Knowing the limits of his own body, the competition against him, and the changing nature of the game, Federer believes this summer is his best chance to win another Slam and cement the argument that he’s the best player ever. Preparing for these big matches has not only been a physical grind. It’s also about self-discovery. And like everything else with Federer, it’s not a science.
I met Federer during the Madrid Open in May. By the time his private jet landed, Federer was tanned and rested after a vacation on the beach in the Caribbean and a five-week break from the tour, one of the longest in his career. In Madrid, he’d been hitting lightly on the practice courts, testing out the controversial blue clay the tournament had experimented with. Nadal and Djokovic found the clay almost unplayable, and said so loudly; Federer, as he always has, took the obstacle in stride.
We sat in the corner of an austere conference room. In person, Federer appears bigger than his six-foot-one-inch frame. He sat in a small plastic chair, one leg crossed over the other just so, his arms crossed over his chest. He didn’t squirm around in the chair to get more comfortable, or gesture with his hands.
Even though he’d been off for weeks, sleep was on his mind. “I did sleep in the last couple of days,” he said. “For me that’s a big part of the puzzle: to be coming rested into these tournaments.” Federer likes to sleep ten hours a night, more if he can get it, so that his muscles have time to relax and recover. “There’s nothing worse than feeling great for 90 percent of the time but then not when it counts the most—the last 10 percent when you’re like, Ugh. I’m exhausted. I don’t want to feel that way. I want to feel like so excited, like I want to jump out of my skin.”
He’s already had an amazing year, winning six of nine tournaments since the U.S. Open, a romp that’s felt like revenge for that crushing loss to Djokovic. “I knew it was tight,” he said of that match. “I broke him [in the fifth set]. I couldn’t believe it. I was in the situation all of a sudden. Even though we should maybe go back a set or two. I was up two sets to love, so it should never have been me being in such a tussle.”
With distance, Federer has more understanding of that loss. “He had confidence on his side,” he said. “Confidence is sometimes forgotten. When you have confidence like I have now, you don’t second-guess yourself. You just do it. And you’re like, ‘That was normal.’ And then you look back and you’re like, I can’t believe I just did that. I think that’s kind of what happened to him—which was an unfortunate situation for me.”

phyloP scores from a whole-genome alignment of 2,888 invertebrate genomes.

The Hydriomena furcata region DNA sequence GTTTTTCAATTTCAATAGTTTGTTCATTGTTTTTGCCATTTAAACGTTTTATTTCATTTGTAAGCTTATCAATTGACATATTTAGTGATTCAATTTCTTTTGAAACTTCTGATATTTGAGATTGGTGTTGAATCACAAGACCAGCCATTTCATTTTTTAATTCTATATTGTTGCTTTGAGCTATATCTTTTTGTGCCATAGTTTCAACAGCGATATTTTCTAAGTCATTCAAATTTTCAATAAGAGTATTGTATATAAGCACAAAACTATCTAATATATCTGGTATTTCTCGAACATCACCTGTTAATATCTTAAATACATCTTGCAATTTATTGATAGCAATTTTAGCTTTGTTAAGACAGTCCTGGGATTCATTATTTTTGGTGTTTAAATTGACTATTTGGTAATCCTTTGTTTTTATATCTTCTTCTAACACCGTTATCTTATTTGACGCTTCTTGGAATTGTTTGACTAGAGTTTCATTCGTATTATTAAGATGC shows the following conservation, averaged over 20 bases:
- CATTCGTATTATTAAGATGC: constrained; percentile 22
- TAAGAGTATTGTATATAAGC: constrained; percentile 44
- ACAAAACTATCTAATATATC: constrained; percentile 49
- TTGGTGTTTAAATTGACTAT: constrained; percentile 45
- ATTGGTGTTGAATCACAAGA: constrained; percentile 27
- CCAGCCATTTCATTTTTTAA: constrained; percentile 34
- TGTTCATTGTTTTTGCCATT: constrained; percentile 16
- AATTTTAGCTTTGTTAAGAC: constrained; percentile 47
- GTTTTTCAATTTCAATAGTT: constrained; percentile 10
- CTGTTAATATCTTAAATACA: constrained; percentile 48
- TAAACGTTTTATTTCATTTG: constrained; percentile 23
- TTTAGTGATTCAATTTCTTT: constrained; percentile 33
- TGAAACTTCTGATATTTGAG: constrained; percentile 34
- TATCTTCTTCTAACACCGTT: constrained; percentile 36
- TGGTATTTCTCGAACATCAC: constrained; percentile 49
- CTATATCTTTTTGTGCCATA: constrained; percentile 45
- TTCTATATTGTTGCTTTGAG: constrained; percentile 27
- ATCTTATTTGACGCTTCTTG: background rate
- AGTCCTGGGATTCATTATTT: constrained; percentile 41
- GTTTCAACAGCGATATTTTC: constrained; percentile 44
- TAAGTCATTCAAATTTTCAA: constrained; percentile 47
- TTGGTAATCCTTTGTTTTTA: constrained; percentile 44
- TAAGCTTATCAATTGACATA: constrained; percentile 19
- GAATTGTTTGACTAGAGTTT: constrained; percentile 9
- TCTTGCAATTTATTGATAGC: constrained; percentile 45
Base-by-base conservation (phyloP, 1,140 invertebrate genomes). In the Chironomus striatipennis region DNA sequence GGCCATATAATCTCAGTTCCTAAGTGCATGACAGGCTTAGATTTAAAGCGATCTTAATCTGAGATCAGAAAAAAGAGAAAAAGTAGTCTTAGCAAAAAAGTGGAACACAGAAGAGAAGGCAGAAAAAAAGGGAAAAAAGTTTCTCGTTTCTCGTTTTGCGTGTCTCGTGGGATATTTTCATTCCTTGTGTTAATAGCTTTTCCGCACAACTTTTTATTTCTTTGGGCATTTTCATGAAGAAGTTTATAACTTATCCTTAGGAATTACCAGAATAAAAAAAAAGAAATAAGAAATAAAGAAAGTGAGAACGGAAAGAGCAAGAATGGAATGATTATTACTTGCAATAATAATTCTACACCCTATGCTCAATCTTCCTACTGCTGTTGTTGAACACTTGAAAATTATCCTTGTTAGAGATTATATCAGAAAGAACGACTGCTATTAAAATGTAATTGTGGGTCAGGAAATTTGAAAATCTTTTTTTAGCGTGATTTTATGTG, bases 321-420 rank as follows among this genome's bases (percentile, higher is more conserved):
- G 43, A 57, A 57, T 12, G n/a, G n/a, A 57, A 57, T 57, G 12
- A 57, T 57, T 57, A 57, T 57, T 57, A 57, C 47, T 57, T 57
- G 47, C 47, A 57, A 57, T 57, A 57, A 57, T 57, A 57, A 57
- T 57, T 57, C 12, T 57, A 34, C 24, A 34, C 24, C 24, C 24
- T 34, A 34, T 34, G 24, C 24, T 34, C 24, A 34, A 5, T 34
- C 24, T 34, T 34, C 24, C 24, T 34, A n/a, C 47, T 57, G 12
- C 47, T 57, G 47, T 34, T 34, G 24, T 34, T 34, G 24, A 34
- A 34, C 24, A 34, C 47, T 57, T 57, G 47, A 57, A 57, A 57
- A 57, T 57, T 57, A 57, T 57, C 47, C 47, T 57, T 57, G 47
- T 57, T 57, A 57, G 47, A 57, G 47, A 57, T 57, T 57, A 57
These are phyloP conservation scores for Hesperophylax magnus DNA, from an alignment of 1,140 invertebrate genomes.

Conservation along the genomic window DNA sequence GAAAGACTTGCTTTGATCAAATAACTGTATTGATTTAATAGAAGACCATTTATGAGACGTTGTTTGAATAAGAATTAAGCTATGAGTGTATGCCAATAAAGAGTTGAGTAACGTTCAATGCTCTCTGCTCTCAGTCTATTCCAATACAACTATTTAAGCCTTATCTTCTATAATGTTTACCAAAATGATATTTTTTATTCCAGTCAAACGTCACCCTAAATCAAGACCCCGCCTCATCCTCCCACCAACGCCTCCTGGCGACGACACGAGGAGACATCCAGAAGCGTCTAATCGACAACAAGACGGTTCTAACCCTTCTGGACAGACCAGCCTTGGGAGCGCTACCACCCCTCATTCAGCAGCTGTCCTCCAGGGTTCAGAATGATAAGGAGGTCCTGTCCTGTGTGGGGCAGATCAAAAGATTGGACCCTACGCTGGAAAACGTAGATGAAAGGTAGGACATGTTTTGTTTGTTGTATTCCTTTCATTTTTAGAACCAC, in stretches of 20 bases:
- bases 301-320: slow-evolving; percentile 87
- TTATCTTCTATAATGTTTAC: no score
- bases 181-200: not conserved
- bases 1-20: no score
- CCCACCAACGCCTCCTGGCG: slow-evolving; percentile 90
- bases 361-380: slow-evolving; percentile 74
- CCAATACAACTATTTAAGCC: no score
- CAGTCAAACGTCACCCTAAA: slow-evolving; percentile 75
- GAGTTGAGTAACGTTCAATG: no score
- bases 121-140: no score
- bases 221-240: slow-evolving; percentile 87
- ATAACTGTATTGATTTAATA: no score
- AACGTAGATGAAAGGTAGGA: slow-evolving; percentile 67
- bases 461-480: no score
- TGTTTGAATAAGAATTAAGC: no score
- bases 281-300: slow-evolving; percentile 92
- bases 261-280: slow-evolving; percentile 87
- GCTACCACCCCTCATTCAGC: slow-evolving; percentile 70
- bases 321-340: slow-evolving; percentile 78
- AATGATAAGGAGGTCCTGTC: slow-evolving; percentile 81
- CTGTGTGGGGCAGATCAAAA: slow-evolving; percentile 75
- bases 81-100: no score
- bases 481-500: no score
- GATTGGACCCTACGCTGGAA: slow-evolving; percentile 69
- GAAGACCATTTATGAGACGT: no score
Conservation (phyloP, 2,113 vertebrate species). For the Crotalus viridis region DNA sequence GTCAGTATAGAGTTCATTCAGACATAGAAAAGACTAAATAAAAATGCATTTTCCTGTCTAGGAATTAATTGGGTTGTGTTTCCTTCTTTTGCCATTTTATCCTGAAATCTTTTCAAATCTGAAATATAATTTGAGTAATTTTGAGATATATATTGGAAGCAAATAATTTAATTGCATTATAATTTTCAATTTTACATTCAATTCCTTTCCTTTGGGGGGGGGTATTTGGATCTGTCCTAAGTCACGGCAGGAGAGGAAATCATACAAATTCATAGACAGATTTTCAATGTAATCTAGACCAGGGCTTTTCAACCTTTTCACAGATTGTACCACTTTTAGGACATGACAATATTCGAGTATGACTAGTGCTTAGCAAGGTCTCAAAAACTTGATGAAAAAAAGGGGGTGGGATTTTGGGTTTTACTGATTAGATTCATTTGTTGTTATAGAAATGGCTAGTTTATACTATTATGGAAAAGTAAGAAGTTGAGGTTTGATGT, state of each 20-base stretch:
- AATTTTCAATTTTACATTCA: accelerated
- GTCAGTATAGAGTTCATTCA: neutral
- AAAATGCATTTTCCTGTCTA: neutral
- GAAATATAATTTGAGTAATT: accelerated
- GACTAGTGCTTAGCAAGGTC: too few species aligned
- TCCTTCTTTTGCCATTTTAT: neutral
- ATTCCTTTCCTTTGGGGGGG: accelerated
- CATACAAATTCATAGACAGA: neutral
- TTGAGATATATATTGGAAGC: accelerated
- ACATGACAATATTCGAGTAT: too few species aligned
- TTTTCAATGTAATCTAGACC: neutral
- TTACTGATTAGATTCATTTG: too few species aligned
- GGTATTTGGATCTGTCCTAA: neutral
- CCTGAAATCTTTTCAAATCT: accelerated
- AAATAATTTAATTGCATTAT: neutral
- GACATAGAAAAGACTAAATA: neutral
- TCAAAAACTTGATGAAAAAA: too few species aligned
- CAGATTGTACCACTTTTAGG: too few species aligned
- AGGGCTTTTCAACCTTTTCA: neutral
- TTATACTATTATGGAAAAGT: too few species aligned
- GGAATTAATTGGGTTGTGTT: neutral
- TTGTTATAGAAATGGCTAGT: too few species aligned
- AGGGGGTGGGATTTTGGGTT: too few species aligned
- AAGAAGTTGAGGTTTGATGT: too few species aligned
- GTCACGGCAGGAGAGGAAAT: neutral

Paul Annacone, Federer’s coach (he also coached Sampras and Federer’s friend Tim Henman), thought that loss at the Open last fall wasn’t emblematic of a real problem with Federer. The slap-shot winner from Djokovic was “cliché,” Annacone told me, considering how reckless Djokovic can play and how dangerous Federer still is. “He’s pretty damn good in the big moments, and when you’re on the wrong end of it, it sucks. But that’s sports. These kinds of losses happen.”
Federer was more introspective. “I definitely did go back to the drawing board,” he said in Madrid. “I was like, How come I lose these tight matches? Because I did lose a tough one at Wimbledon, I did lose a tough one at the French, and I did lose a couple of other tough ones. Was it mental? Was it physical? Was it a preparations thing? Where was my mind wandering?”
On court, Federer has been known for his focus, that emotionless gaze that is often mistaken for a lack of enthusiasm or intensity. He seems in his own world, making his shots for himself alone, so watching him seems like a privilege. But the gaze is really more like a mask he puts on to dam the torrents of rage that destroyed his ability to win matches early in his career. Federer jokes now about how he used to throw racquets and lace into himself in self-loathing monologues, but his inability to control his emotions were a serious issue for him. Early on, he was once sentenced to wake up early, which he hated, and clean the bathrooms as punishment for throwing his racquet and destroying a curtain. He was once fined for not playing a match hard enough. Crowds sometimes booed him; his parents refused to speak with him. “I was never this megatalent like a Tiger Woods or a Martina Hingis,” Federer told me. “I was famous for being talented, but you never knew where the talent was going to take me.”